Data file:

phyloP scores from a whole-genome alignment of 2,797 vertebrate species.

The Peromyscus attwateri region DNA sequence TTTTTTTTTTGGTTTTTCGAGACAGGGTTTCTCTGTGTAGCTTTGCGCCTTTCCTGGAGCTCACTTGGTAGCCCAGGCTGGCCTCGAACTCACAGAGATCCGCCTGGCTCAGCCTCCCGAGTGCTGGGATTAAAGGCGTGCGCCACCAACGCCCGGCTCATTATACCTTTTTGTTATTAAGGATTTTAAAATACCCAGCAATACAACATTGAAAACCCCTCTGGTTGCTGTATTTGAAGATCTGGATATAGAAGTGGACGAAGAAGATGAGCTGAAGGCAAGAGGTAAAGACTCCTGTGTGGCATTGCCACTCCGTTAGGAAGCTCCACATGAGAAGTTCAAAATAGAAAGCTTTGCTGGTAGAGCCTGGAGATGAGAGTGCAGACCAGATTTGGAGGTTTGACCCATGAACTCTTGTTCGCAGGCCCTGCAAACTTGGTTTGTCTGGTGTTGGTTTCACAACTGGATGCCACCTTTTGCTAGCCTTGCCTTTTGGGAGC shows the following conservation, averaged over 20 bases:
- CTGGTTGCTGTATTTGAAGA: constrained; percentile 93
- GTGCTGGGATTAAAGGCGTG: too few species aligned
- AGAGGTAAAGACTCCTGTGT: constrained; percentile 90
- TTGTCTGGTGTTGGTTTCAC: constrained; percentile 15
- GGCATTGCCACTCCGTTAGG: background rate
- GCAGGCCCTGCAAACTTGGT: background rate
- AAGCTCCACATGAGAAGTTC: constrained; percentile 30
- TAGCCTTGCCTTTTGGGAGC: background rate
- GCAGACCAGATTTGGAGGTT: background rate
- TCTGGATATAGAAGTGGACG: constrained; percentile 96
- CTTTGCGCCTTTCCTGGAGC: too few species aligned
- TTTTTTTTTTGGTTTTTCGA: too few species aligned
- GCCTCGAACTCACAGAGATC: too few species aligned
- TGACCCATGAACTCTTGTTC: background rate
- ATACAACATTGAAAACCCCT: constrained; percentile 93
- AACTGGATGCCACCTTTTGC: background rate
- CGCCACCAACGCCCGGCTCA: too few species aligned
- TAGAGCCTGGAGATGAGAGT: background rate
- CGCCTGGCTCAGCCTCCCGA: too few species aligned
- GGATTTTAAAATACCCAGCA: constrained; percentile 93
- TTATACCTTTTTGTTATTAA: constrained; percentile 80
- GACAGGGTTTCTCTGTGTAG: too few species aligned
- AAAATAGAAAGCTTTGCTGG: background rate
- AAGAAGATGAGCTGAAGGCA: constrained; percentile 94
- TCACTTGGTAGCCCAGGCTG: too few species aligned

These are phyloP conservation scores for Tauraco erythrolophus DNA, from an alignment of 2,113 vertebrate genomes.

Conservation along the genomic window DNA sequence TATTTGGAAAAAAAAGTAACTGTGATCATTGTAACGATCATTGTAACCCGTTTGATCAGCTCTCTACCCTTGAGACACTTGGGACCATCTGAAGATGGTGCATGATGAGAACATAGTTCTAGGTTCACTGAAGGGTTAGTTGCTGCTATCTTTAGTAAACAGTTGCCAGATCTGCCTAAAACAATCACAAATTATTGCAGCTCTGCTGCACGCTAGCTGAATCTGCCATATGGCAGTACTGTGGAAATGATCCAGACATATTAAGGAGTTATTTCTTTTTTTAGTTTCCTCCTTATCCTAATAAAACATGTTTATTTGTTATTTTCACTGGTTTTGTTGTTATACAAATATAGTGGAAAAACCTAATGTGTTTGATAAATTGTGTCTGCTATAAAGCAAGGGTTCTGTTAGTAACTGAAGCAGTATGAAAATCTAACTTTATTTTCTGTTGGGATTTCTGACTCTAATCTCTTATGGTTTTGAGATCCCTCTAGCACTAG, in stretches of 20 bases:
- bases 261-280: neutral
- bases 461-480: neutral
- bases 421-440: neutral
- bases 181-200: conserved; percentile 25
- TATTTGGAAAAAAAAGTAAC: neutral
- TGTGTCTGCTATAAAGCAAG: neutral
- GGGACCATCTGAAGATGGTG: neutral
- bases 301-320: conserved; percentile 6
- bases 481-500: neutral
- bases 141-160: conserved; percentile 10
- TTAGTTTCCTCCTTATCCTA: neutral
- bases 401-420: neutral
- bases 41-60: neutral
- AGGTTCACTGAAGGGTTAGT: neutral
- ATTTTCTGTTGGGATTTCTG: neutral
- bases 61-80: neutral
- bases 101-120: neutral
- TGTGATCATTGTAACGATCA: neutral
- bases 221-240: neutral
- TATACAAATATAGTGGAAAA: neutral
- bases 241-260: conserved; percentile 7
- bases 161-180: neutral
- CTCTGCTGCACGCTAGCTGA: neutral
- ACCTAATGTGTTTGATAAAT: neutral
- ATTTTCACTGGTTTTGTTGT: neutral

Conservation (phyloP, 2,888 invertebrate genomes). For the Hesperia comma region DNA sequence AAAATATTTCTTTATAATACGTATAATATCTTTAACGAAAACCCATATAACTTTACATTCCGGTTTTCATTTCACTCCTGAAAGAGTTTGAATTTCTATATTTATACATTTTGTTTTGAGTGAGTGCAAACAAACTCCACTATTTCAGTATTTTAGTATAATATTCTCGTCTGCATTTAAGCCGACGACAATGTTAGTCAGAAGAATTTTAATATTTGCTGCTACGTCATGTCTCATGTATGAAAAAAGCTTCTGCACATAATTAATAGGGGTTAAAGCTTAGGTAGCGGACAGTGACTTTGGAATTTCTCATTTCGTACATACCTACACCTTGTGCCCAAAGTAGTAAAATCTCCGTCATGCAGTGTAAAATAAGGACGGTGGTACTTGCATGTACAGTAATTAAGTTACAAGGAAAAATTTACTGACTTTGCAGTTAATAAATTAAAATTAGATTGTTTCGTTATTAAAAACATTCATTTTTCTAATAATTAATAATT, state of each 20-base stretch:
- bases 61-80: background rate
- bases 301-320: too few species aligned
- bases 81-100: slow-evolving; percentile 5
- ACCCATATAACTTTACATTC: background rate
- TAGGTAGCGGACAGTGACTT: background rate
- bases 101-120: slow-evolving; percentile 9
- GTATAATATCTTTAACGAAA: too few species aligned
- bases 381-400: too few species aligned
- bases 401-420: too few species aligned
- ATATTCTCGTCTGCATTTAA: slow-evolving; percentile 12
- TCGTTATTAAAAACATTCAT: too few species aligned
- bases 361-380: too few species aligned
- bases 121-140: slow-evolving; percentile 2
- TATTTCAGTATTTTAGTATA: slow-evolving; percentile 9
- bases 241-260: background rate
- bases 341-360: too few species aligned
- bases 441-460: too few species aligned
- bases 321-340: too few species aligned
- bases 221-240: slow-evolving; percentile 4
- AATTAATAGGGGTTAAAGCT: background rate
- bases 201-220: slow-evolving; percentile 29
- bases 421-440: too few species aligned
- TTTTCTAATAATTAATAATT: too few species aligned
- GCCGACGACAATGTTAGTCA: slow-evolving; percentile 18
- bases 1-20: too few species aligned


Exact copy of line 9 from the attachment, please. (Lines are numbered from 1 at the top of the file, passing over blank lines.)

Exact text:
- AAGCTCCACATGAGAAGTTC: constrained; percentile 30